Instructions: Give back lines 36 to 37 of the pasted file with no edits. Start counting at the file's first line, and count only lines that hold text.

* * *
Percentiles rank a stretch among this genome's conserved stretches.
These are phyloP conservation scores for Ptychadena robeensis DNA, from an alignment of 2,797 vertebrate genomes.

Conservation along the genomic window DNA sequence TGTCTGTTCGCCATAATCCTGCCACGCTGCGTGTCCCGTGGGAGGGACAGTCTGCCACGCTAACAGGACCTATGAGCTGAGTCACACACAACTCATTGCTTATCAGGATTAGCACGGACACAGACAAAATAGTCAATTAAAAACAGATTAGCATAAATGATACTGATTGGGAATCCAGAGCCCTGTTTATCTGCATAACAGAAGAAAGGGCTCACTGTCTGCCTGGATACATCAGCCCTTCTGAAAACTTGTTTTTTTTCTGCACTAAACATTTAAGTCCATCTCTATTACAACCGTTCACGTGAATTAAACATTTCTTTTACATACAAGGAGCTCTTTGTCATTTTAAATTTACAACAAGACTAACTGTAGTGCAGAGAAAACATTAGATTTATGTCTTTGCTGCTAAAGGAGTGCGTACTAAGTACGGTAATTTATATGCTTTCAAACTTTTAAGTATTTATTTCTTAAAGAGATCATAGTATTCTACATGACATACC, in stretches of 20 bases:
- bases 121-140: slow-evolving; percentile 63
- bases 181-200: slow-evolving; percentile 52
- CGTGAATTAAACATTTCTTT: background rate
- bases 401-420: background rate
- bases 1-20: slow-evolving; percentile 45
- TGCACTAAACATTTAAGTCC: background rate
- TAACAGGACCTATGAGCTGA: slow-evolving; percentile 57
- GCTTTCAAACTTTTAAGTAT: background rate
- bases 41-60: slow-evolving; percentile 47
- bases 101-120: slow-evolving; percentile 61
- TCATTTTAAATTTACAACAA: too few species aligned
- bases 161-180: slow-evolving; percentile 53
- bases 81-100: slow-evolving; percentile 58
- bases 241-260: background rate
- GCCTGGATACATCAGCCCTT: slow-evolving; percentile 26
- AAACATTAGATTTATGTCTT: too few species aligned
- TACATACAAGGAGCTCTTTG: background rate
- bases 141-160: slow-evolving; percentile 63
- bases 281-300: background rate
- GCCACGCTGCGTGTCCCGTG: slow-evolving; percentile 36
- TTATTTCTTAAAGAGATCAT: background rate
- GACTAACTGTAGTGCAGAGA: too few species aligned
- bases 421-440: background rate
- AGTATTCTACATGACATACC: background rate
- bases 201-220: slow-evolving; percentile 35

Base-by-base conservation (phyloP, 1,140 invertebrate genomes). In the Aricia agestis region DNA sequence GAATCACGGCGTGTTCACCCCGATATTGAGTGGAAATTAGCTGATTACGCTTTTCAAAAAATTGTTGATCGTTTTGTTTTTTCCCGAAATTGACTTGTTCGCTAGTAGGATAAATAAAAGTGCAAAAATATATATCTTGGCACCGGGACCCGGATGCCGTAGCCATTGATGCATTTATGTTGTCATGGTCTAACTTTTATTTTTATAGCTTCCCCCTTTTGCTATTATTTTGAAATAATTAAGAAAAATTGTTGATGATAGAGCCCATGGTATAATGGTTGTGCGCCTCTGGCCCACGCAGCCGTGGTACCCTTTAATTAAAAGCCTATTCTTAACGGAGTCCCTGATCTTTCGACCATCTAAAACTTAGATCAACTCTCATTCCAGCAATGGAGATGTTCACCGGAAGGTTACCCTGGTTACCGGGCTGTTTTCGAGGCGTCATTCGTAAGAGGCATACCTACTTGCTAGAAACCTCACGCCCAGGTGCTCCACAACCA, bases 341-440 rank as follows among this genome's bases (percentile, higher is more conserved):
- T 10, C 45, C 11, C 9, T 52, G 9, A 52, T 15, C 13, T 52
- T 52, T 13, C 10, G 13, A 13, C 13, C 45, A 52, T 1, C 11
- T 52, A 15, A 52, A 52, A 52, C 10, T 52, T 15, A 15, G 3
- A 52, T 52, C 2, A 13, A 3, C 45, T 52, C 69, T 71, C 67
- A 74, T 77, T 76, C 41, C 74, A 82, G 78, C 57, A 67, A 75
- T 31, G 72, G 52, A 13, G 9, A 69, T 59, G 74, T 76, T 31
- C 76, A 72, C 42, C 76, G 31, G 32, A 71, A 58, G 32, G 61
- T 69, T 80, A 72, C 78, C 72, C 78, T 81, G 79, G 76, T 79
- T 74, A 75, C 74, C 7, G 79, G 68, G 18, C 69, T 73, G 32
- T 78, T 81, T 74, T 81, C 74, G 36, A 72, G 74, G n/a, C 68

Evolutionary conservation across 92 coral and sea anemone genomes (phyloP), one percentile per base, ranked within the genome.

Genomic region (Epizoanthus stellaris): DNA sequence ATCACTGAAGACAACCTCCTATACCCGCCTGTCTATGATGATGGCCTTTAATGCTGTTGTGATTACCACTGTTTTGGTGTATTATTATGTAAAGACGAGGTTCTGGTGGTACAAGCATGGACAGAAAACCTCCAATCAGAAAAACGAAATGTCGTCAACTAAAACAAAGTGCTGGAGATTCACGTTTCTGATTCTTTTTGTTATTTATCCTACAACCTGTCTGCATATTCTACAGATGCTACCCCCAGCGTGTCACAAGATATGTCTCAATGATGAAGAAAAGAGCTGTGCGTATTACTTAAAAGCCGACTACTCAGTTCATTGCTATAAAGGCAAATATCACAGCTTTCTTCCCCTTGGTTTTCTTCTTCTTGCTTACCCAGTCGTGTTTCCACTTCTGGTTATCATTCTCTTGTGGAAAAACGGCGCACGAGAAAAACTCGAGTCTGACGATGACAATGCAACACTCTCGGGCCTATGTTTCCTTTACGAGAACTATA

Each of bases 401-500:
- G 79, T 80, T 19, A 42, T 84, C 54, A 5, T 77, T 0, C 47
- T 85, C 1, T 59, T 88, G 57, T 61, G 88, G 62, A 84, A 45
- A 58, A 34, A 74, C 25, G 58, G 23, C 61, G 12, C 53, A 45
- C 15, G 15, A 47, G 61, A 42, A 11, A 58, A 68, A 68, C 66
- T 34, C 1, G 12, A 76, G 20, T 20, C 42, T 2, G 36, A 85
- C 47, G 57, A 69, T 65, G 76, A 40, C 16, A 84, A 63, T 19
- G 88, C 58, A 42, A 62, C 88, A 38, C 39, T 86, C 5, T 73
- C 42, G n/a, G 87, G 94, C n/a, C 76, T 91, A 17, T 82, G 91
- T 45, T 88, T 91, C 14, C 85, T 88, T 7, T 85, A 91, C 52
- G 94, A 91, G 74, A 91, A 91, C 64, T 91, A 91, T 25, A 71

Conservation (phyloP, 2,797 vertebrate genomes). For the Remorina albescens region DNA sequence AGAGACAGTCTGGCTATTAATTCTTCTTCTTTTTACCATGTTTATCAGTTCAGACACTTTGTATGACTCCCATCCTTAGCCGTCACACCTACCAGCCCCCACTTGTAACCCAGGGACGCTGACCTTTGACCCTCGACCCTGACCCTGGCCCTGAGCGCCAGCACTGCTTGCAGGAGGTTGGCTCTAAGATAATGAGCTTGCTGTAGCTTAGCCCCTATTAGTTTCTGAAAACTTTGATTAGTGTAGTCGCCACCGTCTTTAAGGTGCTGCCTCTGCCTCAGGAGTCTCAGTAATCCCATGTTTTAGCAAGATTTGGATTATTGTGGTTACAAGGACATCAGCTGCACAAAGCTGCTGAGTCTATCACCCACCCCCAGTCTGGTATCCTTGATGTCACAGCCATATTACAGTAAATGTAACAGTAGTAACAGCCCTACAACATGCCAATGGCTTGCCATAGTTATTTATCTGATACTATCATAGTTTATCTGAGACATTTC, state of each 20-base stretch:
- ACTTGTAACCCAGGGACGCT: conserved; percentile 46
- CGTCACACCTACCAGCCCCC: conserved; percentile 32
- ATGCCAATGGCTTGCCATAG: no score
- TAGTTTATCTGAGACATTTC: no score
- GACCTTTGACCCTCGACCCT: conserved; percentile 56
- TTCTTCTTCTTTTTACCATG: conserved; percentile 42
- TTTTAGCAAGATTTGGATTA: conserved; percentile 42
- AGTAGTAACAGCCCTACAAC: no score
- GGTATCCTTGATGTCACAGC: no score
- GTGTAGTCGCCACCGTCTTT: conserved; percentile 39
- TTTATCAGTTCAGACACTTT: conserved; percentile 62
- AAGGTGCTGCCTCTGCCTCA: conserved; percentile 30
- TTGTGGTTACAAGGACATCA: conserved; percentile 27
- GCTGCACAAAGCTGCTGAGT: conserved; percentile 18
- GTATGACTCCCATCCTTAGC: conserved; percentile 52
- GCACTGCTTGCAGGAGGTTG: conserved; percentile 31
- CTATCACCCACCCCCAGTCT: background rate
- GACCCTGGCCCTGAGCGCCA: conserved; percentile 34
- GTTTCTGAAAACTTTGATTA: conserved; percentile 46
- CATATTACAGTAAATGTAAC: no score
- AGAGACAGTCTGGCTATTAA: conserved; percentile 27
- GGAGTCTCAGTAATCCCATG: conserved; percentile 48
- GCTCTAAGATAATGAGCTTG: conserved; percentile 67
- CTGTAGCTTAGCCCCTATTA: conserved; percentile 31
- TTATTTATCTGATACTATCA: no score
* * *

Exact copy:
- C 76, A 72, C 42, C 76, G 31, G 32, A 71, A 58, G 32, G 61
- T 69, T 80, A 72, C 78, C 72, C 78, T 81, G 79, G 76, T 79